3 Ways to Gamify Your Classroom
By Kara Kindstrom, Visible Body
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Life science classes aren’t all fun and games… but maybe they can be. Many are dependent on rote learning, which can make it difficult to keep students engaged. Gamification can help!
One way gamification enhances learning is by increasing student motivation—after all, who doesn’t like a little competition? Students become more engaged in the course material, and games can also help students get into a “flow” state of focus. Gamification can lead to better learning retention as well. Below are three quick ways to gamify your classroom. For more ideas, visit our blog.
Flashcard Game Show
- You can make your own Flashcard deck and write prompts using the text feature, or you can use one of pre-made Flashcard decks, which is an excellent additinl to any life science classroom.
- Using a smart board, project the Flashcard deck. Divide your class into teams of 3-5, and ask each team to choose a leader to submit the team’s answers.
- You can flip the Flashcard by clicking on it, revealing the correct answer. Each team who answered correctly gets a point—and the first team to answer correctly gets a bonus point.
- One great feature of Flashcards is that decks are shareable, which means that students can study from the same decks at home.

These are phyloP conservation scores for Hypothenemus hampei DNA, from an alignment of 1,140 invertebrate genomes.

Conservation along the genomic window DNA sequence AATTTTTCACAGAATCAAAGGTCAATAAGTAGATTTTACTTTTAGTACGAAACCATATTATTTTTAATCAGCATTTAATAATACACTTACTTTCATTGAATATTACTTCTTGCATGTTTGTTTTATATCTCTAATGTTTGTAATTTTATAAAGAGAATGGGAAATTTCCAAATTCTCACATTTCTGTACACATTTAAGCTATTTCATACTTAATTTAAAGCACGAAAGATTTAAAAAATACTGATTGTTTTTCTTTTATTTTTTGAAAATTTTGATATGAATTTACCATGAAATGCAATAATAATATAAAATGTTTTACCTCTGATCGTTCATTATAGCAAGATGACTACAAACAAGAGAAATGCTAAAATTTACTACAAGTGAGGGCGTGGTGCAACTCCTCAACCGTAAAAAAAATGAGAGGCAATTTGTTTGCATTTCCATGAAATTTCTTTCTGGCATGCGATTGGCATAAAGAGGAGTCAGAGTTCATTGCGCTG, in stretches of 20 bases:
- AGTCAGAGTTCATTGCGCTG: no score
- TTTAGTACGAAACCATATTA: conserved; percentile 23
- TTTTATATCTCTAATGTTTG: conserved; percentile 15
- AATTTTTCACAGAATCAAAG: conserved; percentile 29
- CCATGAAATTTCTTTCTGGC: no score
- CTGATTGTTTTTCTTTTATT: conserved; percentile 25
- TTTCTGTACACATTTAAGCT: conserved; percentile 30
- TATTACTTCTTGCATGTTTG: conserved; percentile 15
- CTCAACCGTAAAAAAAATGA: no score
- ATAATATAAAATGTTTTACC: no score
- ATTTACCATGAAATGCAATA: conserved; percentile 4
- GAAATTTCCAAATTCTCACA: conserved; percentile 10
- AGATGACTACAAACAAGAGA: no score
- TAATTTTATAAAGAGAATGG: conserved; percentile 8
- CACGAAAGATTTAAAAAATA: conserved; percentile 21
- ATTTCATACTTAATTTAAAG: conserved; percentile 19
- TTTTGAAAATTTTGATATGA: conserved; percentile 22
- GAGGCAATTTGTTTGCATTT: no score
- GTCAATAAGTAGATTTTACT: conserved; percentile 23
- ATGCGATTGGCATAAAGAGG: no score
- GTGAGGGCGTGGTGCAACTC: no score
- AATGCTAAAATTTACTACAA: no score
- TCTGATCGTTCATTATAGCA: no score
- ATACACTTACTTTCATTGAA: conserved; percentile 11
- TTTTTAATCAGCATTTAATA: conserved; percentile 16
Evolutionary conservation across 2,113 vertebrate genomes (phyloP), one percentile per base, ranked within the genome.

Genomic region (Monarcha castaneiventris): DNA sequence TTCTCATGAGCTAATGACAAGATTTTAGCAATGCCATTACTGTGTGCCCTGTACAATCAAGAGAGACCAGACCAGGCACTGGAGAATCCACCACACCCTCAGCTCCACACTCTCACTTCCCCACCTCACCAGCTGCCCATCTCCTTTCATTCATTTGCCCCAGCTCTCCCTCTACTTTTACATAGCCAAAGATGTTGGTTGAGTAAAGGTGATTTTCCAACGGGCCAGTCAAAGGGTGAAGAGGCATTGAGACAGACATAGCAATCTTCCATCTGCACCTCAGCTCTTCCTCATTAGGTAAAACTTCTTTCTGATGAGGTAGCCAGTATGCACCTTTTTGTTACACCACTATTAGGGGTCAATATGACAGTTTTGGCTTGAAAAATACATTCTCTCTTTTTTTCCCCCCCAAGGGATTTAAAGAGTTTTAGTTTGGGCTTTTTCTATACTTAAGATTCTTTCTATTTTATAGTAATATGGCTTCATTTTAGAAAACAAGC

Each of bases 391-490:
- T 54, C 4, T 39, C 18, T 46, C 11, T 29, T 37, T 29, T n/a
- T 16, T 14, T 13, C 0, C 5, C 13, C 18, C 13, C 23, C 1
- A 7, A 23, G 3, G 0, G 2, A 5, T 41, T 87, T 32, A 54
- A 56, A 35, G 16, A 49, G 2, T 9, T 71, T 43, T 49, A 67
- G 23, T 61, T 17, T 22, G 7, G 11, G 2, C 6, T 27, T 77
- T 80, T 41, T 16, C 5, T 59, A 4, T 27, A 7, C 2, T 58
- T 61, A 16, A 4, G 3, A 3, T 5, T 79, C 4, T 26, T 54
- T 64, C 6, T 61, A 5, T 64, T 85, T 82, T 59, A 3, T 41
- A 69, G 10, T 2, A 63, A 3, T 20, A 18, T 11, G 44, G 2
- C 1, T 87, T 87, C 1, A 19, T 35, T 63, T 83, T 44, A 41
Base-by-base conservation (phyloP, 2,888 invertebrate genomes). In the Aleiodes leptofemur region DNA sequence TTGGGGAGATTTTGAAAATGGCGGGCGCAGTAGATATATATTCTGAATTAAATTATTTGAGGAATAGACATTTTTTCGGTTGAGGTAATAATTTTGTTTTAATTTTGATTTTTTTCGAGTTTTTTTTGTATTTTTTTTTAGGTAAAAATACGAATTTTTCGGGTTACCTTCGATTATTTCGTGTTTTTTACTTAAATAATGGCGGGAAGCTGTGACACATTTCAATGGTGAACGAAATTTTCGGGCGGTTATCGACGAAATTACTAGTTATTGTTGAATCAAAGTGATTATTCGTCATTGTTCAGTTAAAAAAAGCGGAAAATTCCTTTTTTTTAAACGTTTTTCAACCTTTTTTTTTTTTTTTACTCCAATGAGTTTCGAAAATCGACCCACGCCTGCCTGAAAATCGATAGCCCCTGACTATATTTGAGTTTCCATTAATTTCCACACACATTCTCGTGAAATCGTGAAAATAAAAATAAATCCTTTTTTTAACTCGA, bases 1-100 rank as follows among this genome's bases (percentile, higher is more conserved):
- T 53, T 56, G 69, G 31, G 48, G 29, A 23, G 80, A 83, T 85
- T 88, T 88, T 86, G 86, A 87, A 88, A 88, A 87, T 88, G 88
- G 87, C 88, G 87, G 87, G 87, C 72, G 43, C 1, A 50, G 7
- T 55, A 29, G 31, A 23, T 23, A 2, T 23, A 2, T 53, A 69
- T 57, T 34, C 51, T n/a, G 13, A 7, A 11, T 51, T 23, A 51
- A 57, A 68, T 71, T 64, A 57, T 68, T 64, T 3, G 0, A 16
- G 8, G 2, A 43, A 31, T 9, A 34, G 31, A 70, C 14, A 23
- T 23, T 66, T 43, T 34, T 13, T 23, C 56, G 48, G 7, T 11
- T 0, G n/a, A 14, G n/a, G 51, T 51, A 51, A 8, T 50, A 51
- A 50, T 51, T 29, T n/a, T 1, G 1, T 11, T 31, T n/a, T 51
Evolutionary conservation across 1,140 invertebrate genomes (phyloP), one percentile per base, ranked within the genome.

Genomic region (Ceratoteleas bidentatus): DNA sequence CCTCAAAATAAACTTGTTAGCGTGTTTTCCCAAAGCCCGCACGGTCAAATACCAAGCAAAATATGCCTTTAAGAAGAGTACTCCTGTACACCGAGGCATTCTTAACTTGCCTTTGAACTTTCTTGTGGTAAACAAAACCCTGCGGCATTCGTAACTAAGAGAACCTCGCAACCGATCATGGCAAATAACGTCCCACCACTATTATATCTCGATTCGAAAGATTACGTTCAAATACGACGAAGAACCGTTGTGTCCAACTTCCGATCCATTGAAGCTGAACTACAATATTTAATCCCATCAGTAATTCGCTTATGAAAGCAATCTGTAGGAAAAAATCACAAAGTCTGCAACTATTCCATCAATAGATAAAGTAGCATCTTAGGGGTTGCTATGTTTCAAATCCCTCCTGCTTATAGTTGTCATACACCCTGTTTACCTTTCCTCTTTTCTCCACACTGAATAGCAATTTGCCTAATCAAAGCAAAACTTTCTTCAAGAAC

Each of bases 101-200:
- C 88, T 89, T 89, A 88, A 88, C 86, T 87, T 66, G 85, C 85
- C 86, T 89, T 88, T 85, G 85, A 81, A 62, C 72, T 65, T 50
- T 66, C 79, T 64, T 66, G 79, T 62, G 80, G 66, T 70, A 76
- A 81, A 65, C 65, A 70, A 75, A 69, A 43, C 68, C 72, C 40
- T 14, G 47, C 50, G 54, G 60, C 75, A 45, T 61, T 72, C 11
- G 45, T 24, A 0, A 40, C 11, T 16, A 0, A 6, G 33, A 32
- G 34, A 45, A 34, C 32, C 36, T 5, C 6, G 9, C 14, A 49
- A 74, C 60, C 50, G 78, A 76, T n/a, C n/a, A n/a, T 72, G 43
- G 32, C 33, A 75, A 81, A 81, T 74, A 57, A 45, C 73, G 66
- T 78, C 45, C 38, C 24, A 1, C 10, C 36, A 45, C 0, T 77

Jeopardy is a popular classroom game because it’s a simple, direct way to review information. In this particular game, ask students to access the relevant Visible Body 3D view that best corresponds to learning objectives. Students will find and identify the structure described in the Jeopardy prompt using the dissection tool.
For example, if the Jeopardy prompt was “This thorax muscle is the principal muscle of respiration,” the students would use the dissect tool to find the diaphragm.
Ask students to use the Draw Tool to draw arrows or circle their answers, then raise their hand to “buzz in.” This activity promotes recall and challenges students to use spatial reasoning to help develop students’ visuospatial processing, an important element of health sciences professions.
In this activity, students will act as medical professionals and examine 3D pathology models as their “patients.” Unlike the other games we’ve talked about, the game element in this activity is roleplaying. Roleplaying is a well-established pedagogical tool. Divide students into small groups, assigning each a 3D pathology model in Physiology & Pathology. After exploring the model, each group must give a short presentation on their “patient.” Using the model as a visual aid in their presentation, each group will…
- Describe the symptoms the “patient” is experiencing
- Describe the relevant anatomy and physiology
- Describe how the pathology at play obstructs the physiology
Leave time for other students to ask questions, or, if the class is feeling quiet, you can ask follow up questions. Exploring clinical contexts like in this activity makes students more engaged in the subject. Plus, in addition to learning and developing collaborative skills, your students will use high-order thinking to synthesize information for their presentations.
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